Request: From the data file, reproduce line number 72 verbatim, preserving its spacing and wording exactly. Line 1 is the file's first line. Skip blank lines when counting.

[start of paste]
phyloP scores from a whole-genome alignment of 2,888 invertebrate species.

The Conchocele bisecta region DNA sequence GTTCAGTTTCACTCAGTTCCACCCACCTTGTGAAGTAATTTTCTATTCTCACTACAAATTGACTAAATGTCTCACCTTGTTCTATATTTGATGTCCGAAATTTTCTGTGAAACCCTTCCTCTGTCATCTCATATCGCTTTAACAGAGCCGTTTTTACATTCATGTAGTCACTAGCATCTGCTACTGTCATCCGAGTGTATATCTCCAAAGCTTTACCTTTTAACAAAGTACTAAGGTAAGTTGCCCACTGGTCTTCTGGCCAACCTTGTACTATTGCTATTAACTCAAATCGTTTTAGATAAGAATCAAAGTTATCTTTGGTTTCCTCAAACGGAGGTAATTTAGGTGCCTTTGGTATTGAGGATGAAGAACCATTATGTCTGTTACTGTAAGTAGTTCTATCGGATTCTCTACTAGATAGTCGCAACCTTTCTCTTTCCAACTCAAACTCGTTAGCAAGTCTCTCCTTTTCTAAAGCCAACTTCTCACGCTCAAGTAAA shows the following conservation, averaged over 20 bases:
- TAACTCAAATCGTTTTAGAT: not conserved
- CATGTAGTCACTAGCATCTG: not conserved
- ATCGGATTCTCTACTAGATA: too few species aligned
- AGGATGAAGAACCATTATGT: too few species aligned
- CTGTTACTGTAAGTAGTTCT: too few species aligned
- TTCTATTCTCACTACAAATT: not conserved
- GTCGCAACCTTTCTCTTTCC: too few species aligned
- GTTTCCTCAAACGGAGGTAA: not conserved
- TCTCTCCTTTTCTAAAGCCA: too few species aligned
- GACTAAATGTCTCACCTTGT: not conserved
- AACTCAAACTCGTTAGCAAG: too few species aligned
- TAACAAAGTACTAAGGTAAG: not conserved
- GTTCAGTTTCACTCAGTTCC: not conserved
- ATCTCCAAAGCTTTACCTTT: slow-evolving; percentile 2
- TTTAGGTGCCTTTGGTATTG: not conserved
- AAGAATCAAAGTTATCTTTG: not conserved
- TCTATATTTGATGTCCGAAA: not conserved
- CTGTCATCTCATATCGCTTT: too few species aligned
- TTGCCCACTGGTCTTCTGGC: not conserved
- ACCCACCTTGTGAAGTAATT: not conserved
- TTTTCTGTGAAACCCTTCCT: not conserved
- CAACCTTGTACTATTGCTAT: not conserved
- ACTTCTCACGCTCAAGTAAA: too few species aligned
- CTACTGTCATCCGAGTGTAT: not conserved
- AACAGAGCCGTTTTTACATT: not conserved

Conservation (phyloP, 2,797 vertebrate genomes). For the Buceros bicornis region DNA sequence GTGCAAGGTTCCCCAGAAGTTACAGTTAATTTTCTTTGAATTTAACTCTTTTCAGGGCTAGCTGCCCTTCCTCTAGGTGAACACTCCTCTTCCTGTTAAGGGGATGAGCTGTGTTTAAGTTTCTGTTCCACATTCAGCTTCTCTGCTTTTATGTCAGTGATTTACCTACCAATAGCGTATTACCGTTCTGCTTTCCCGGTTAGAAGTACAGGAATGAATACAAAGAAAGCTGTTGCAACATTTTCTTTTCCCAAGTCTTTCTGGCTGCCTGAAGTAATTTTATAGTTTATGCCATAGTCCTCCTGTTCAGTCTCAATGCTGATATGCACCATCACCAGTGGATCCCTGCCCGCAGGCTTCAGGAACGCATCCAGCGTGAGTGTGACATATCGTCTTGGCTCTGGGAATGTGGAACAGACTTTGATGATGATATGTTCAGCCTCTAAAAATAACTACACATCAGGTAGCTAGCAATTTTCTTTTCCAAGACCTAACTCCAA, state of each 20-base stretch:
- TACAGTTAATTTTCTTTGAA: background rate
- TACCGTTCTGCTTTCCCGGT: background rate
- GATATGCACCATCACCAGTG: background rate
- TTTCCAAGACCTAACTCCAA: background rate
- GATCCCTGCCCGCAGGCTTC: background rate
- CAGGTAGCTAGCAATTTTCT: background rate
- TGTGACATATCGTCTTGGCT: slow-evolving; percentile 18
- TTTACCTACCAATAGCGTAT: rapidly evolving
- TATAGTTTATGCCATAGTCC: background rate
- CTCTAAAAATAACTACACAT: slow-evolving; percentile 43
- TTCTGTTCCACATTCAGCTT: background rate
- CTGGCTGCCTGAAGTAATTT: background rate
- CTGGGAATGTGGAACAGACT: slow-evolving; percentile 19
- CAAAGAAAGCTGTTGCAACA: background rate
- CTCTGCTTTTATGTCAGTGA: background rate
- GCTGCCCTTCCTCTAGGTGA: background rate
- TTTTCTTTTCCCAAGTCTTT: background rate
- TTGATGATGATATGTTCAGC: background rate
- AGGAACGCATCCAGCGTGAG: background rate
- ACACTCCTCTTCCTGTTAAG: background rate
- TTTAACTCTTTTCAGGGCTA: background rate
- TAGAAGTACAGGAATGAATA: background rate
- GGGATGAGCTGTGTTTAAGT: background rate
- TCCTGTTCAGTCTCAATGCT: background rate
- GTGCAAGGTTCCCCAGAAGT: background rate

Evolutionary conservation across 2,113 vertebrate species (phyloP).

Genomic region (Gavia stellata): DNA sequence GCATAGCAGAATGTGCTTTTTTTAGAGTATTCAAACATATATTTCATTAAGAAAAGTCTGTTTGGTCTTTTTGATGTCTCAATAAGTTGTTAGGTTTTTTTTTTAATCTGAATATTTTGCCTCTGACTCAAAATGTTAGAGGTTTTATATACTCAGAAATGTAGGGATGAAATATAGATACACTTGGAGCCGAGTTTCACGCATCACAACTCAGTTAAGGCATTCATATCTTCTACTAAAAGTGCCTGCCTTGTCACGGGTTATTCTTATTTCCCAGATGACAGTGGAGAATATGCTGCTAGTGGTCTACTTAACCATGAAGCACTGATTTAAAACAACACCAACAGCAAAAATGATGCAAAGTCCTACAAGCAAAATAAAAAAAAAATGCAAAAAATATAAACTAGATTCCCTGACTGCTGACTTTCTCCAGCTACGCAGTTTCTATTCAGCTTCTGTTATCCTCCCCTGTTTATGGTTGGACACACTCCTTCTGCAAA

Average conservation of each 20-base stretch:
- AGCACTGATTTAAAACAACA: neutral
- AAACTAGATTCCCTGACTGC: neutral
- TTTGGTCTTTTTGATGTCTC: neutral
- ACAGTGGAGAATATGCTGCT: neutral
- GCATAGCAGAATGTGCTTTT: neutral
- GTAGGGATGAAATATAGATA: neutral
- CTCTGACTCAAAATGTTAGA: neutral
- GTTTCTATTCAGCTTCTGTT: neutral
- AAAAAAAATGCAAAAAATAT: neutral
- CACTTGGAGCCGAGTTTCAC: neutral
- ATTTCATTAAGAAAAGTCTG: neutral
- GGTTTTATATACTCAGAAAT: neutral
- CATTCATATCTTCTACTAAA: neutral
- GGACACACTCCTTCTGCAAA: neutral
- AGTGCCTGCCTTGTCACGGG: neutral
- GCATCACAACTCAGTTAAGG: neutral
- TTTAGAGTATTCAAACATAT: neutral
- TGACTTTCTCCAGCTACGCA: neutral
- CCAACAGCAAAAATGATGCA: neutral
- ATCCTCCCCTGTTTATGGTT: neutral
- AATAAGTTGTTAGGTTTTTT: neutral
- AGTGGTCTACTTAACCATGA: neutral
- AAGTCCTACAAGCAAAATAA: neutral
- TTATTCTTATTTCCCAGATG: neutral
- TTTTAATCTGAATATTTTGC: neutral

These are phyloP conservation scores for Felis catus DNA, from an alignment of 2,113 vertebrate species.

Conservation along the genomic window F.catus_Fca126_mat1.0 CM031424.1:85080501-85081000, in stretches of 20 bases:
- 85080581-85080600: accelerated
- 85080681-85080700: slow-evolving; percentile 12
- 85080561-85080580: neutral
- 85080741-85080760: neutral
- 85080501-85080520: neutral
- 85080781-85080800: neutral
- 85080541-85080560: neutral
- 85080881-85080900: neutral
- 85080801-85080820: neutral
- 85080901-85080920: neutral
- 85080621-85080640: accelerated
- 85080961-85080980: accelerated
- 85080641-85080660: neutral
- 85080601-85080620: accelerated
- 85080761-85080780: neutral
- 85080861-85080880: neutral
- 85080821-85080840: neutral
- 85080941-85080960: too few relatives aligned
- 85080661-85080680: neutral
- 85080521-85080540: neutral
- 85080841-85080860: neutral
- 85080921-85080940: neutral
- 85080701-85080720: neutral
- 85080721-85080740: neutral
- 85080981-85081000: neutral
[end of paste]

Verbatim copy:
- GCATCACAACTCAGTTAAGG: neutral